Local Civil Rule 1.4. Withdrawal or Displacement of Attorney of Record.An attorney who has appeared as attorney of record for a party may be relieved or displaced only by order of the Court and may not withdraw from a case without leave of the Court granted by order. Such an order may be granted only upon a showing by affidavit or otherwise of satisfactory reasons for withdrawal or displacement and the posture of the case, including its position, if any, on the calendar, and whether or not the attorney is asserting a retaining or charging lien.
The Order to Show Cause stated that the lawyer was “displaced” from the case by his former client for no legitimate reason and that the lawyer could only be displaced by Order of the Court. Stated in the accompanying affirmation of the outgoing attorney was that the incoming attorney (and, presumably, his former client) were proposing to pay him $0 for two years’ worth of work on the file. It was urged that the federal judge uphold longstanding New York State law that protects attorneys who render legal services on behalf of their clients.
Charging and Retaining Liens
Under New York State law, an attorney who is discharged by his client is statutorily entitled to a charging lien on any monetary recoveries obtained by the former client in the proceedings in which the attorney had rendered legal services. See Judiciary Law § 475. In Mello v. City of New York, 303 AD2d 564 , the court held that where an attorney’s services were provided on a contingent-fee basis, the court should determine the amount of the lien to be fixed in accordance with the attorney’s request, as a contingent percentage based on the proportionate percentage of work he performed, to be determined at the conclusion of the action (see Matter of Rosenblum, 121 AD2d 546 ; see also Lai Ling Cheng v Modansky Leasing Co., 73 NY2d 454, 457-458 ).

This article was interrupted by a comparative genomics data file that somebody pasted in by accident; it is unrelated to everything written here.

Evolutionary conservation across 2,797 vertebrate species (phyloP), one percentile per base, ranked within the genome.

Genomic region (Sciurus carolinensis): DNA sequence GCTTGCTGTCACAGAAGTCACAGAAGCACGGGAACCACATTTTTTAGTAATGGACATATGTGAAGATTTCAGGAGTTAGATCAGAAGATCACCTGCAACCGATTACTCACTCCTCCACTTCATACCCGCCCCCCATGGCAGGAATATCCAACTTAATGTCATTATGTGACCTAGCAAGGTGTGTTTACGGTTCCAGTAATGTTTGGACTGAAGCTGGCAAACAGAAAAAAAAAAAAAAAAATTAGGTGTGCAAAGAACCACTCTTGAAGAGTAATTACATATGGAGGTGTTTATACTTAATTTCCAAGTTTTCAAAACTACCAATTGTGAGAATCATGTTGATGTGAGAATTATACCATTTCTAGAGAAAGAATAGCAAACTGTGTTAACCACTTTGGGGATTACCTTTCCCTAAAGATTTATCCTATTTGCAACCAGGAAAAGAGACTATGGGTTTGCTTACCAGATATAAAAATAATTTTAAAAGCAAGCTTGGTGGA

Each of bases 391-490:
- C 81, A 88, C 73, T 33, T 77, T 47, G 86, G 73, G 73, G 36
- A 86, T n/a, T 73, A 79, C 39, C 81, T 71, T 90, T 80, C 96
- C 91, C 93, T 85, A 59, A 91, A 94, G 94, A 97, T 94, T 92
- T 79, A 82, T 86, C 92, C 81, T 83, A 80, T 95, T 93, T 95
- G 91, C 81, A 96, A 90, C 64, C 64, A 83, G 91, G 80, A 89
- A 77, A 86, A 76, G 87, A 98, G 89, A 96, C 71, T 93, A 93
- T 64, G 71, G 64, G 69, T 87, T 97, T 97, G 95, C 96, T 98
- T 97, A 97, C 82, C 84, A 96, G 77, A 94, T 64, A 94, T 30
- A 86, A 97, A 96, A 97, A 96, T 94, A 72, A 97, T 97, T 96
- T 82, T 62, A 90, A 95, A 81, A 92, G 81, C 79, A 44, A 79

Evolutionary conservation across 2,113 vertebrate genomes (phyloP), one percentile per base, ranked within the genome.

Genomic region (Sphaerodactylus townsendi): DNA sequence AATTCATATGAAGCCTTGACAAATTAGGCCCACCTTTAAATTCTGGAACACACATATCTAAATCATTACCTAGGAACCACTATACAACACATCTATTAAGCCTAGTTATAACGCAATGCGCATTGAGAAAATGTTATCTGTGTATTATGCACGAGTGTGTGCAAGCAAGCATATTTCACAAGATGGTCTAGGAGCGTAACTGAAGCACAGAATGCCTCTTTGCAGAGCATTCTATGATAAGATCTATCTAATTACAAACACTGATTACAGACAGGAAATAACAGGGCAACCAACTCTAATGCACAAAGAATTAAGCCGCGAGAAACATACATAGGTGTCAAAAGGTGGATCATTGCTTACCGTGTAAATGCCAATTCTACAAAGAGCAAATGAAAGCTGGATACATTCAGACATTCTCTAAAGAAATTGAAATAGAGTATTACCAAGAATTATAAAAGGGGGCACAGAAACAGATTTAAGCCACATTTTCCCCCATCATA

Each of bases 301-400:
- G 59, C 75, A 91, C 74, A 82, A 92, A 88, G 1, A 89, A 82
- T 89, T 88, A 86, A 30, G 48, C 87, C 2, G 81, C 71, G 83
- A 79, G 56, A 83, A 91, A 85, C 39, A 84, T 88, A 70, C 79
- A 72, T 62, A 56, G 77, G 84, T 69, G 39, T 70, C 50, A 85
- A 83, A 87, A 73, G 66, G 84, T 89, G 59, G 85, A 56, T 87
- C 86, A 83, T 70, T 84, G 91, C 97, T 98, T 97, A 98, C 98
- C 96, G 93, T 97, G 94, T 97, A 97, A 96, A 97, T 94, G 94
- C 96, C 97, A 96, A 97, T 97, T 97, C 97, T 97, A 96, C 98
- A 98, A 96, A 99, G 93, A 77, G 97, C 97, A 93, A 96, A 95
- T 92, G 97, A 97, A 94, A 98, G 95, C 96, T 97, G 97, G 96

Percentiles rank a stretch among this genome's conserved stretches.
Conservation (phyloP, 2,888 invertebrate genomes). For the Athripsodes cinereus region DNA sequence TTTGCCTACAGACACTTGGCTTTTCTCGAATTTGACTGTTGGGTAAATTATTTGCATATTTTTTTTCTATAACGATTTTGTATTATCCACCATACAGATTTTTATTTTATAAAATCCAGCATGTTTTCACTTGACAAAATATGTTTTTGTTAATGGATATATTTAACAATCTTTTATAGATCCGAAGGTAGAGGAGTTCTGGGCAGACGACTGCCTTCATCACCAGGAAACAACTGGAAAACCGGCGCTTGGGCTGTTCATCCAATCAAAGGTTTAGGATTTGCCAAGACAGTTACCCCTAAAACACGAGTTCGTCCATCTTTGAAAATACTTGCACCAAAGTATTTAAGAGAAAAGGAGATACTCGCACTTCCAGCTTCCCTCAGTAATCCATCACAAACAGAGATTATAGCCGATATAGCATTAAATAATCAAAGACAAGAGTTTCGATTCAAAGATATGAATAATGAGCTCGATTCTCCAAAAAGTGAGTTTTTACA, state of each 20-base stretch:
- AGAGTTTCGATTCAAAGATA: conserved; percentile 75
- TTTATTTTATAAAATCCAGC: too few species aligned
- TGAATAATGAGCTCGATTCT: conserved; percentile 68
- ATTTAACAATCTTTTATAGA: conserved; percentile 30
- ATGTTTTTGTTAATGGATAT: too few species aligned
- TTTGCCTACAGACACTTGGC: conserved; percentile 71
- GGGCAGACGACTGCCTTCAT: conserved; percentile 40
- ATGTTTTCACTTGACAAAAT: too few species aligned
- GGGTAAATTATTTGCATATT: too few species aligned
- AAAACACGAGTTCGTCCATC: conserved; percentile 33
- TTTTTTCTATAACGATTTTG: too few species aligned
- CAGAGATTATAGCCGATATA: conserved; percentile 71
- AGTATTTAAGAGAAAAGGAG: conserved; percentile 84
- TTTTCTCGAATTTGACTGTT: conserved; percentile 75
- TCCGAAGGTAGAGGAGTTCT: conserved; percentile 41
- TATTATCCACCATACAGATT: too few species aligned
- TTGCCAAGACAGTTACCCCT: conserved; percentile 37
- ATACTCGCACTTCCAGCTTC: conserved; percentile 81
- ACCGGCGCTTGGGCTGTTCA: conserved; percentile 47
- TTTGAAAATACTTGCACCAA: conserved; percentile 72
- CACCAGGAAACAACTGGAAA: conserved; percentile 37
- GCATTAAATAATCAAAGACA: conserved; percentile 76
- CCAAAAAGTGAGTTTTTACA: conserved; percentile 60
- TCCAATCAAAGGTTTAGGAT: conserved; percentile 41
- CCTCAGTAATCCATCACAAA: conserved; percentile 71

A discharged attorney is also entitled to a retaining lien on the former client’s papers and property that are in the attorney’s possession, under New York common law. See Resolution Trust Corp. v. Elman, 949 F.2d 624, 626 (2d Cir.1991). This mean that the client’s file can be retained by an attorney until he is paid, similar to how a mechanic can hold onto a car until the car’s owner pays for the repairs.
A conference was held with the judge. The judge decided that the client’s file would be exchanged only upon payment of the file expenses and that the outgoing attorney’s percentage of the overall legal fee would be determined when the case settled or resolved. About six months later, the incoming attorney settled the case for $70,000. The charging lien was settled through negotiations between the attorneys, with the outgoing attorney being paid $16,000 for one third of the initial $50,000 settlement offer and the incoming attorney being paid $6,000 for one third of the next $20,000 settlement portion.
copyr. 2012 Richard A. Klass, Esq.
The firm’s website: www.CourtStreetLaw.com
Richard A. Klass, Esq., maintains a law firm engaged in civil litigation at 16 Court Street, 28th Floor, Brooklyn Heights, New York.
He may be reached at (718) COURT-ST or e-ml to RichKlass@courtstreetlaw.com with any questions.
Prior results do not guarantee a similar outcome.